EMA to set up standby fuel facilities as part of measures to boost energy security amid global fuel crunch

SINGAPORE – Singapore is taking steps to boost the country’s energy security amid the global fuel crunch, including establishing standby fuel facilities which generation companies here can draw upon.

The Energy Market Authority (EMA), which regulates the country’s energy supply, on Tuesday (Oct 19) said it has also informed the generation companies – or gencos – to contract sufficient fuel to meet the demands of customers of their retail arms.

Said EMA in a statement: “To help gencos who have not contracted enough gas, EMA has informed gencos which are looking to sell their excess natural gas supply to provide other gencos and EMA with the first right of refusal, before they can divert or onsell the excess gas to other parties.”

There are seven gencos in Singapore. Electricity generated at these plants flow into the SP Group-operated national grid, which delivers the electricity to consumers.

About 95 per cent of Singapore’s energy mix comes from natural gas, all of which is imported into the country.

While Singapore previously relied on piped natural gas from its neighbours, the country has built a liquefied natural gas terminal to boost its energy security, allowing it to import the liquefied form of the gas from all over the world. This terminal started commercial operations in 2013.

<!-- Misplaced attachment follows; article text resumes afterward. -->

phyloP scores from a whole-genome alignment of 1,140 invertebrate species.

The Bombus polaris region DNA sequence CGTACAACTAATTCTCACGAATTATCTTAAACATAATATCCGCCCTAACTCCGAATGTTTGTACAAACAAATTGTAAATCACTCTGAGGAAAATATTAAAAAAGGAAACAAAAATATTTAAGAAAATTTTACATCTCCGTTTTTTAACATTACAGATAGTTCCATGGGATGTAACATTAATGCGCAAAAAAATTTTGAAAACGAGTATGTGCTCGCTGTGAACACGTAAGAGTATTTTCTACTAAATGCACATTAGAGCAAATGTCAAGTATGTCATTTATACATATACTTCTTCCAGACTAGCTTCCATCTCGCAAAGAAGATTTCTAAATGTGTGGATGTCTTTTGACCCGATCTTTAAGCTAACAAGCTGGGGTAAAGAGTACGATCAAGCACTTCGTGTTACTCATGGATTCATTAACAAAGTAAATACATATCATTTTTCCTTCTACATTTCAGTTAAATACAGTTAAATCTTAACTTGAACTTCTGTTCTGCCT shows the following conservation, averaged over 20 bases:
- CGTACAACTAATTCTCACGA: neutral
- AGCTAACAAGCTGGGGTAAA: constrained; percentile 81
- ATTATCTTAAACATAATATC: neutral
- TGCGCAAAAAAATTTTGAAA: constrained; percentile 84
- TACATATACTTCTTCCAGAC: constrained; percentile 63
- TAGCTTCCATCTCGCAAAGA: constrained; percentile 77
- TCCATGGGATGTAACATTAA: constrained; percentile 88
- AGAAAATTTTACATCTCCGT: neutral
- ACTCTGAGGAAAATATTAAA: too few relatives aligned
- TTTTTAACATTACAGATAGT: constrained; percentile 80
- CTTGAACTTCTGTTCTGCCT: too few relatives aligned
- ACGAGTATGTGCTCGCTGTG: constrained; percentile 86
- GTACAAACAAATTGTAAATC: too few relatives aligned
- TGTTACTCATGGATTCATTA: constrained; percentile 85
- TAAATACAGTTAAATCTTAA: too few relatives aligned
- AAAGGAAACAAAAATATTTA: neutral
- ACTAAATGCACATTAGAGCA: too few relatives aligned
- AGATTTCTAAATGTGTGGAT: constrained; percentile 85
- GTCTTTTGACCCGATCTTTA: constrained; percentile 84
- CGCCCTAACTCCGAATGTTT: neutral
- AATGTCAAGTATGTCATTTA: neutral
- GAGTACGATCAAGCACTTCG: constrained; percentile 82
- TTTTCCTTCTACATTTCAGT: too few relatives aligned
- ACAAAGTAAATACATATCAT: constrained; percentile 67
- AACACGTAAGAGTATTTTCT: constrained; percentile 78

The authority said it will also direct gencos to generate electricity using fuel from the standby facilities if needed to keep the system stable. “EMA is monitoring the Singapore Wholesale Electricity Market closely and will intervene if necessary,” it added.

EMA said it will review if these measures are still needed by March 31, 2022.

“During this period, we urge consumers to conserve energy where possible. EMA will continue to monitor developments in the global and domestic energy sector closely and will introduce further measures if necessary.”

These latest measures come after two independent retailers, iSwitch and Ohm Energy, exited the open electricity market (OEM) within three days of each other, citing volatile market conditions and unsustainable price plans.

On Monday, Union Power said it will scaling down its operations by closing some retail accounts. About 850 of its customers – all of which are commercial customers – will be affected.

EMA on Saturday gave the assurance that the electricity supply for all customers will not be affected as retailers look to suspend or cease operations.

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